The leaders of the world’s economic powerhouses on Saturday took part in the first in-person summit since the coronavirus pandemic, with climate change, COVID-19 economic recovery and the global minimum corporate tax rate on the agenda.
Italian Premier Mario Draghi welcomed the Group of 20 heads of state to Rome’s Nuvola cloud-like convention center in the Fascist-era EUR neighborhood, which was sealed off from the rest of the capital.
Saturday’s opening session was focused on global health and the economy, with a meeting on the sidelines among U.S. President Joe Biden, German Chancellor Angela Merkel, French President Emmanuel Macron and UK Prime Minister Boris Johnson to discuss next steps on Iran’s nuclear program.
Host leader Draghi opened the forum with a sharp call for redoubled efforts to get vaccines to the world’s least-prosperous countries.
Draghi underlined that while 70 per cent of people in rich countries have been vaccinated, only 3% in the poorest countries have had their shots, calling it “morally unacceptable.”
Draghi urged a new commitment to multilateral cooperation: “The more we go with all our challenges, the more it is clear that multilateralism is the best answer to the problems we face today,” he said. “In many ways, it is the only possible answer.”
Canada’s Prime Minister Justin Trudeau is expected to announce added donations of vaccines Saturday for developing countries at the G20 meeting in Rome.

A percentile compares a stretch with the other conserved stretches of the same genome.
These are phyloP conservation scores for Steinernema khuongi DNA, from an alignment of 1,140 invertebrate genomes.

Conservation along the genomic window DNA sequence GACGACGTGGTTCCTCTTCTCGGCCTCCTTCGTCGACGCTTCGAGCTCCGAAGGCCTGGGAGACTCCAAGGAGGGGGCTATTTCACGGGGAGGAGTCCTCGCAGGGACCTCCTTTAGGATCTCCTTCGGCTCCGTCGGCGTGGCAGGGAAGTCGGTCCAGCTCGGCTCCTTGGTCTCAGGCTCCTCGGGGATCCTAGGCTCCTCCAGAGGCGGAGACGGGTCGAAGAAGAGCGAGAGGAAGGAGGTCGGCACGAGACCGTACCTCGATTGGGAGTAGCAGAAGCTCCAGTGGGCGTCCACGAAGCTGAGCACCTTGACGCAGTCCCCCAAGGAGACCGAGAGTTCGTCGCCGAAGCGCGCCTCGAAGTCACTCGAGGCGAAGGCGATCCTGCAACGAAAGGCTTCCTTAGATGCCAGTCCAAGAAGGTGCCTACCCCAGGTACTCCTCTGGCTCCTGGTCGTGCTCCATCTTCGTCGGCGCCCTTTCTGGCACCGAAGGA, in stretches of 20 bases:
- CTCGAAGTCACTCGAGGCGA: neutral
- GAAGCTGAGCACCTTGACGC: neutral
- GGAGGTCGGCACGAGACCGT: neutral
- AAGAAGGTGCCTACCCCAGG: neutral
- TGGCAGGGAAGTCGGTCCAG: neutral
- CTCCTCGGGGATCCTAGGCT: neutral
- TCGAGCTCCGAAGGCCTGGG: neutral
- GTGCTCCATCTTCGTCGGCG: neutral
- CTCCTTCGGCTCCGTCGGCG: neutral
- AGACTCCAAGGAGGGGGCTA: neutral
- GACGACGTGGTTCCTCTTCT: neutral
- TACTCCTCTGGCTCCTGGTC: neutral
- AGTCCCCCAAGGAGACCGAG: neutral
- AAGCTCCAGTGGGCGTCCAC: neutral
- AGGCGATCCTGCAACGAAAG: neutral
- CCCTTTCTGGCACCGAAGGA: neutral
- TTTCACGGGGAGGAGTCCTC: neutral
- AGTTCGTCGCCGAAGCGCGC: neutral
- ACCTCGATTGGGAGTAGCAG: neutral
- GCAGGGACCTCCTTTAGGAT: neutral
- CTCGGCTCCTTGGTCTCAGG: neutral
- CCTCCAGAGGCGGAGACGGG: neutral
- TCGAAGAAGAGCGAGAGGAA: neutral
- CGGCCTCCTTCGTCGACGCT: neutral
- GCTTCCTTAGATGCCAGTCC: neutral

Canada has already promised to donate 40 million excess doses of the Oxford-AstraZeneca, Johnson & Johnson, and Novavax vaccines, the latter of which is still in development.
Trudeau is arriving at the G20 pushing wealthy countries to donate more but Canada has to date distributed 3.4 million of its promised doses, all of them AstraZeneca.
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Globally, 1.3 billion doses were promised to COVAX from wealthy countries but only 150 million have been delivered.
Saturday’s announcement is expected to affect several million doses of Moderna vaccine that Canada purchased but hasn’t yet received.
World Health Organization Director-General Dr. Tedros Ghebreyesus asked the G20 leaders on Friday to immediately donate another 550 million doses so that 40 per cent of the world population can be vaccinated by year’s end.
“Promises aren’t translating into vaccines reaching the people that need them,” he said in an open letter that was also signed by Prince Harry and Meghan, the Duke and Duchess of Sussex.
“We can’t simply hope for the pandemic to end on its own,” they said, reminding people that as the virus continues to spread, the risk of new, riskier variants rises.
The International Monetary Fund said Friday that the world’s economic recovery depends on speeding up vaccinations. On average the G20 nations have fully vaccinated about 55 per cent of their populations. Canada has fully vaccinated 74 per cent of its entire population.
Globally, 38 per cent of the population is fully vaccinated. In Africa, it’s not even six per cent.
The supply chain crisis wreaking havoc in much of the world will also be high on the agenda, particularly for U.S. President Joe Biden, who is attending his first G20 as president.
There is also a desire to see G20 leaders agree to stronger language to fight climate change ahead of the COP26 climate talks that start in Scotland Monday.
A strong statement from the leaders of the world’s biggest economies – which are collectively responsible for 80 per cent of economic output and 80 per cent of global emissions – would send a clear message as the rest of the world joins them in Glasgow next week.